On the flipside, the foodservice industry seems to be keeping pace raising retail price points by 2.9 per cent in 2004, (National Restaurant Association).
“This indicates that the vending industry’s competing channels are doing a better job of recovering their costs.”
When consumers are content and secure, the environment for increasing retail prices is friendlier. Economic forecasters are predicting Canada’s economy will grow at a healthy 3.1 per cent; in spite of recent increases in energy costs and mortgage rates, Canadian consumers remain optimistic. It’s the perfect time to increase prices – but the window may not last more than a year or so since interest rates may continue to creep upwards and at some point, consumers will start to cool their spending and be more sensitive to price increases.
Look at your products and understand how sales velocity relates to price. The most profitable price may not be the highest price the consumer will accept. It’s a balancing act between number of units sold and price per unit. You may choose to raise prices on some second tier items while maintaining prices on your top sellers. This however is probably not the most effective way to increase your profit.
Another option to consider is portion sizes. A larger bar can command a higher price and the consumer will readily accept a higher price because they perceive greater value for that price. Trends do indicate consumer preference for smaller portions so; carefully consider your target audience when playing with portion sizes.
Make sure you’re on top of the competitive landscape. If the neighbourhood “five and dime” is selling a chocolate bar for $1.35 and you’re selling it for $1 – there may be money you’re leaving on the table. Look at the commissions your paying as well; is it still a viable win/win situation for both you and the customer? Is the cost of servicing the machine outpacing the profit it’s making?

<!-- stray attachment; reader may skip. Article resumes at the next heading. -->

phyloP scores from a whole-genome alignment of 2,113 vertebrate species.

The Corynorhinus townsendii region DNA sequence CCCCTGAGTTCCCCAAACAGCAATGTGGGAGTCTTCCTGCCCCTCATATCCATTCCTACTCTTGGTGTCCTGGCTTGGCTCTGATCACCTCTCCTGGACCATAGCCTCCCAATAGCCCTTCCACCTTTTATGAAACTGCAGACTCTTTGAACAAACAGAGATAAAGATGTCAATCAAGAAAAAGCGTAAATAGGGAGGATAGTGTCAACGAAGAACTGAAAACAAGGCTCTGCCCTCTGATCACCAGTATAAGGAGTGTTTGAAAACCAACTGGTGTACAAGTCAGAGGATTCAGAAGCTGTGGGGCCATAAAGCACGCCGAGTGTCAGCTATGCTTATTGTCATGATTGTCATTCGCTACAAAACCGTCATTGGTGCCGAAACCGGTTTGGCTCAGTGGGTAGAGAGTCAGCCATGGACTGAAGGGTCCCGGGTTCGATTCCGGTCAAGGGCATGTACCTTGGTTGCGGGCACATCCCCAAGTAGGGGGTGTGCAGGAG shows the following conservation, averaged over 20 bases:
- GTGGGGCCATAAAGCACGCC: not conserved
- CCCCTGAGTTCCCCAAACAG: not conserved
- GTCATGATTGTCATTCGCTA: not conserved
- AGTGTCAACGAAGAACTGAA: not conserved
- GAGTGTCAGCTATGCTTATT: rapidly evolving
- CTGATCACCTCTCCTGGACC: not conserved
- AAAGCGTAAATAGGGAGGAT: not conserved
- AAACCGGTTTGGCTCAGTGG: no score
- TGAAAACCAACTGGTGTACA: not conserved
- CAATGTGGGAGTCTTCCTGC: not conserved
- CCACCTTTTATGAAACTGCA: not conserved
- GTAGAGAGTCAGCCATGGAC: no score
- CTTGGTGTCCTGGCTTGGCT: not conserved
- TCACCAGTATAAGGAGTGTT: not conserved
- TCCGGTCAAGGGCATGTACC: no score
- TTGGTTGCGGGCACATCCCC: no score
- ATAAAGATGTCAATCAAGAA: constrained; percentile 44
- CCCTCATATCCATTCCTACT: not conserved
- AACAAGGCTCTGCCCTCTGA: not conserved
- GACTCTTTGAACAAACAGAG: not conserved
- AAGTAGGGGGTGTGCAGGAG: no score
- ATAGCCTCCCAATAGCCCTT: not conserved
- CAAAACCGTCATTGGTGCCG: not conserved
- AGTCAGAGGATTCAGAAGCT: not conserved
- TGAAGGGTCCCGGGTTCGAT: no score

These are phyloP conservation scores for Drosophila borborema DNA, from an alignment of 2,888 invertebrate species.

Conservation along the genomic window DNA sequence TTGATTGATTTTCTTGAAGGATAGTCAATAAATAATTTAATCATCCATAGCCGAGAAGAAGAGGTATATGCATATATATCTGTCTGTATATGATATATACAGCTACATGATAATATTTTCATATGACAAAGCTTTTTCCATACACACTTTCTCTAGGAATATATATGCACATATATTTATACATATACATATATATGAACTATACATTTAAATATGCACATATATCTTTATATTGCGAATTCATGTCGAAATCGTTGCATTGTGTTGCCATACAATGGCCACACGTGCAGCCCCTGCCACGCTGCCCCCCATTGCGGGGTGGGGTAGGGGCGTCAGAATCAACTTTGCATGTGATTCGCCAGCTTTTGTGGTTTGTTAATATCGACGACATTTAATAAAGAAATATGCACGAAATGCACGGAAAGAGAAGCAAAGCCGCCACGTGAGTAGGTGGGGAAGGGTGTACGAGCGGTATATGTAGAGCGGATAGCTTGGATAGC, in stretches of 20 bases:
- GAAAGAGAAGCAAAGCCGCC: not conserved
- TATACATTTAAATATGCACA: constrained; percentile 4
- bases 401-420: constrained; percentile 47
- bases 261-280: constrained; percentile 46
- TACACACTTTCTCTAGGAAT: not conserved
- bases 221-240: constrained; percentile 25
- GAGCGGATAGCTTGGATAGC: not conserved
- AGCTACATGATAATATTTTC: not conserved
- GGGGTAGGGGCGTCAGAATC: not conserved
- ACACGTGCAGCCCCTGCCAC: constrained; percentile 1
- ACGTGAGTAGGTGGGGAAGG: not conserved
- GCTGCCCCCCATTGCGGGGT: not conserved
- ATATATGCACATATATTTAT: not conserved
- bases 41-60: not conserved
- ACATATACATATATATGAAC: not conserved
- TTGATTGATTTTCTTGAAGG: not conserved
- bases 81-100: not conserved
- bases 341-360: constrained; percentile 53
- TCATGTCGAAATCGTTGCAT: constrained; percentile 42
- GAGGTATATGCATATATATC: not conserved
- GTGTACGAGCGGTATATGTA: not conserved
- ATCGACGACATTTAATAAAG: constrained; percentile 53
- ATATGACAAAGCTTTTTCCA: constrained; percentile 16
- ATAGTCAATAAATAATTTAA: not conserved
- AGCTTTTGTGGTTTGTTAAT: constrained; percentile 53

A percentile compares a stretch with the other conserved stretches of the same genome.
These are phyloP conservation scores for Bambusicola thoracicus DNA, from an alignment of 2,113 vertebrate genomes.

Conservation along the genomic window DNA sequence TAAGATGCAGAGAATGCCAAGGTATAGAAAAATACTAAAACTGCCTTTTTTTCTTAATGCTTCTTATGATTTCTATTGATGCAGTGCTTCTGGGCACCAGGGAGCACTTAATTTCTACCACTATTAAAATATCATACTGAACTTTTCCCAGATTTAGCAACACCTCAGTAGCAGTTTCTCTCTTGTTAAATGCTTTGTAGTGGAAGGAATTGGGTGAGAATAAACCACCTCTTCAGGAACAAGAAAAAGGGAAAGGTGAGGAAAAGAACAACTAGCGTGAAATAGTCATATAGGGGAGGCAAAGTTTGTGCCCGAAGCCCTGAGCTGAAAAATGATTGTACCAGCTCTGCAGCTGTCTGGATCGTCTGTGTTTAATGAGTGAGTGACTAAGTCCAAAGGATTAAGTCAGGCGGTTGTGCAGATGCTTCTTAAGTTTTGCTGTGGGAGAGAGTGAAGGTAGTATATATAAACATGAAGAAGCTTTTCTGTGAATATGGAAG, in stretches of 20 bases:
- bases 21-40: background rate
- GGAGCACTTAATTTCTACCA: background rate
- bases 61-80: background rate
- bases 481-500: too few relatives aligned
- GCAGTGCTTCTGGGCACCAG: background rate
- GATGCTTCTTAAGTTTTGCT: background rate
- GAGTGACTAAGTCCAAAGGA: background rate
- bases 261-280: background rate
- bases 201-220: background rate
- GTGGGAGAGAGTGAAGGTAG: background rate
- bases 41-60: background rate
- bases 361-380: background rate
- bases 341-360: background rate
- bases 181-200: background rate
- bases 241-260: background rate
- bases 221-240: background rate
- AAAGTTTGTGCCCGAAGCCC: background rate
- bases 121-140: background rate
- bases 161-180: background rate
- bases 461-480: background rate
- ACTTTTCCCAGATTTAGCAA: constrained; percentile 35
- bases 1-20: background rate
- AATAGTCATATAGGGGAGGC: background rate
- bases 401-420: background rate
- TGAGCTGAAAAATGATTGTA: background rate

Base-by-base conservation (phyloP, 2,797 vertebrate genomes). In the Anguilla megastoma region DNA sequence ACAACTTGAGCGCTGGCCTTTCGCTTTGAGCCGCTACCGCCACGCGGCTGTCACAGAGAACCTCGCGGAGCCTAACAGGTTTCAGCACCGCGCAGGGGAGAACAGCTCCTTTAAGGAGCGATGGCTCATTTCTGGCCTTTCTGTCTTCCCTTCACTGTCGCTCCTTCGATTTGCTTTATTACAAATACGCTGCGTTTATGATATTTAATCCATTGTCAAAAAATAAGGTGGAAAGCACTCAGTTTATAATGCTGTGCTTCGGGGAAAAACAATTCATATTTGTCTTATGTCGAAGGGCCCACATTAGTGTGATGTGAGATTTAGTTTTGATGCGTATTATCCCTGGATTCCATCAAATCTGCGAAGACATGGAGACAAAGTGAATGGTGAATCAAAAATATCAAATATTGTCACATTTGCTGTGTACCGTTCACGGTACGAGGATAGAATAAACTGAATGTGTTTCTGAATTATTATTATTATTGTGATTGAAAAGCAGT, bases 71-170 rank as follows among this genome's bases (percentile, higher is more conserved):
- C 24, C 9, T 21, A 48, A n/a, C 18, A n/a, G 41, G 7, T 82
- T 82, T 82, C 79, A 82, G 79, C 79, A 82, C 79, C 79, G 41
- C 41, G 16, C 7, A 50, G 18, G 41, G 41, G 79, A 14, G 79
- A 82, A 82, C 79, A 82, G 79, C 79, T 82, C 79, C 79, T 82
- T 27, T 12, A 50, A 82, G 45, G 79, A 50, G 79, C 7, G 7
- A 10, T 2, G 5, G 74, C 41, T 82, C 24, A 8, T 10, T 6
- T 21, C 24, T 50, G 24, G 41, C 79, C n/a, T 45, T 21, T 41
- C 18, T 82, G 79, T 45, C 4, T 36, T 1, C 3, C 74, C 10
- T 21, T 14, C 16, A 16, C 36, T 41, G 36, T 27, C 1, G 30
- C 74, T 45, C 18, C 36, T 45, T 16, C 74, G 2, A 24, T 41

Consider sitting down with your customers and being honest about the machine costs – transparency can be a good thing towards a more equitable business relationship. Think of ways that you can partner with your customer, an account might be interested in special product promotions regularly that you can provide at minimum cost with support from your product suppliers. Nurturing a close relationship with your partners will ensure everyone wins financially.
“Self serve” technology is moving to the forefront of consumers’ lives. It’s a rare day that doesn’t involve some sort of interface with a machine to go about our business. This opportunity is huge for vending but will separate the “men from the boys” as technological demands (and financial demands) accelerate. Be vigilant about your profitability. Monitor the competitive landscape, measure your business results and make the necessary changes to ensure you’re bottom line stays very healthy.o